It was so much harder to get an original monster movie get made because you want it to be iconic. You want it to be a part of that pantheon and its hard to get that. I mean, you have seen the turn out to meet Robert Englund. (Referring to the 3 hour wait to meet Robert Englund just inside Monsterpalooza) That’s not gonna go away and to try to enter that is exciting.
TM: Oh but it’s a high bar. When you have a movie you want to come out on 2,500 screens to live a long time, you want to make him good, but modern, but distinct.
JP: That is one thing that you can’t, we can’t, maybe none of us at the table can control, is who or what becomes iconic, right? I mean, Jason wasn’t the bad guy in the original Friday the 13th, Leatherface was a small part of that story, and Pinhead became more and more important. So if you say”I’m gonna make an icon!” Well, the chances of it working are poor and if you aren’t actually making a scary movie with something that resonates, it aint gonna work.
ST: That’s one thing that I loved about this character is that he worked on your weaknesses. What you are gonna see is gonna be different from somebody else and that he doesn’t have to touch you to hurt you, I love that.
TM: I think that when STX got involved and saw the potential of it they were really supportive of us knowing that it had the potential to be iconic. But it is different because it’s like “what is he DOING?” In the marketing material there was this pull to show him doing something. This character is all psychological, gas lighting, dread.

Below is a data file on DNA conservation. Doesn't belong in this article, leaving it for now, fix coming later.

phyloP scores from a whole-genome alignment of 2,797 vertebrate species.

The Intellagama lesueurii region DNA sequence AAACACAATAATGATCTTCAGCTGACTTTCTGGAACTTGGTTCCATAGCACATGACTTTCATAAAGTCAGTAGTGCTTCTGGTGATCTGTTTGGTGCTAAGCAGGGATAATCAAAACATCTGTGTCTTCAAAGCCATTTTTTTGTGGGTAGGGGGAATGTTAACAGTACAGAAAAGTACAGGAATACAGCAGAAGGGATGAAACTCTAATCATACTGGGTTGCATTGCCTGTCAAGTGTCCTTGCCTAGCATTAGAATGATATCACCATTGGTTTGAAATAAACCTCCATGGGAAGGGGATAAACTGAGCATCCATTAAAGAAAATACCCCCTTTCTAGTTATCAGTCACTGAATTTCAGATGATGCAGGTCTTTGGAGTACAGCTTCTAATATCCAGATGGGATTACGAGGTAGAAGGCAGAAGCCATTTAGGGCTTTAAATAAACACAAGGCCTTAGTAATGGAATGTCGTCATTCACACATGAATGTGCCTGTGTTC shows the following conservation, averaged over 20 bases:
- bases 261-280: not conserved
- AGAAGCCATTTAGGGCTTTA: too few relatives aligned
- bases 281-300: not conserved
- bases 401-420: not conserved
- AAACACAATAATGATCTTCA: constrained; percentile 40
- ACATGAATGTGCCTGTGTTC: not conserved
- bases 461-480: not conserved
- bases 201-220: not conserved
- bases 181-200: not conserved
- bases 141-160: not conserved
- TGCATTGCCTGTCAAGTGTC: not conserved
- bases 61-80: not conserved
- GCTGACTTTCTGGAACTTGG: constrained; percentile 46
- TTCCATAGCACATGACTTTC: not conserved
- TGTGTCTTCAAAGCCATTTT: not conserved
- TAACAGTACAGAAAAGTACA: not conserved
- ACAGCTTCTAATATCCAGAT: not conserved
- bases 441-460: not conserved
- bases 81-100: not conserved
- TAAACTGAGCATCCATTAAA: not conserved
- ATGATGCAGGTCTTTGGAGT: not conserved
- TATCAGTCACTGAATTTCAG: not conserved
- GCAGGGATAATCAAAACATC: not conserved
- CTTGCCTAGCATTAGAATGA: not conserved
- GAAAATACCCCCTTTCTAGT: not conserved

ST: He could touch your forehead and show you the future but, I mean, that’s not as scary.
TM: Which is not to say STX wasn’t supportive of the idea, they were. But when you try to distill an idea down into a 15 second tv spot it gets a little difficult. They did a great job in the end though.
ST: Yeah I honestly love what STX did.
When questioned about their personal monsters and where they live, the trio of filmmakers responded…
ST: I’m a control freak, so I need order and control.
JP: My monsters live in the same place they have lived since I was five or six. I mean, you spend the first 7 years of your life packing your bag, this is what Jung said, and the rest of your life unpacking your bag and figuring out everything that happened to you. That’s where my monsters live.
TM: Mine live everywhere honestly. I have never gotten over the idea of being frightened by a scary idea.
Leaving us with that insidious notion the interview was over. Speaking again with Director Stacy Title, Screenwriter Jonathan Penner, and Producer Trevor Macy, I was reminded of how genuinely enthusiastic they are for the creation of film. They get it. There is a passion to tell a story, to show the audience something they have not seen before that is beguiling. Here is to their efforts to create icons, and we look forward to checking out the unrated cut of The Bye Bye Man which is available now on Blu-Ray and DVD.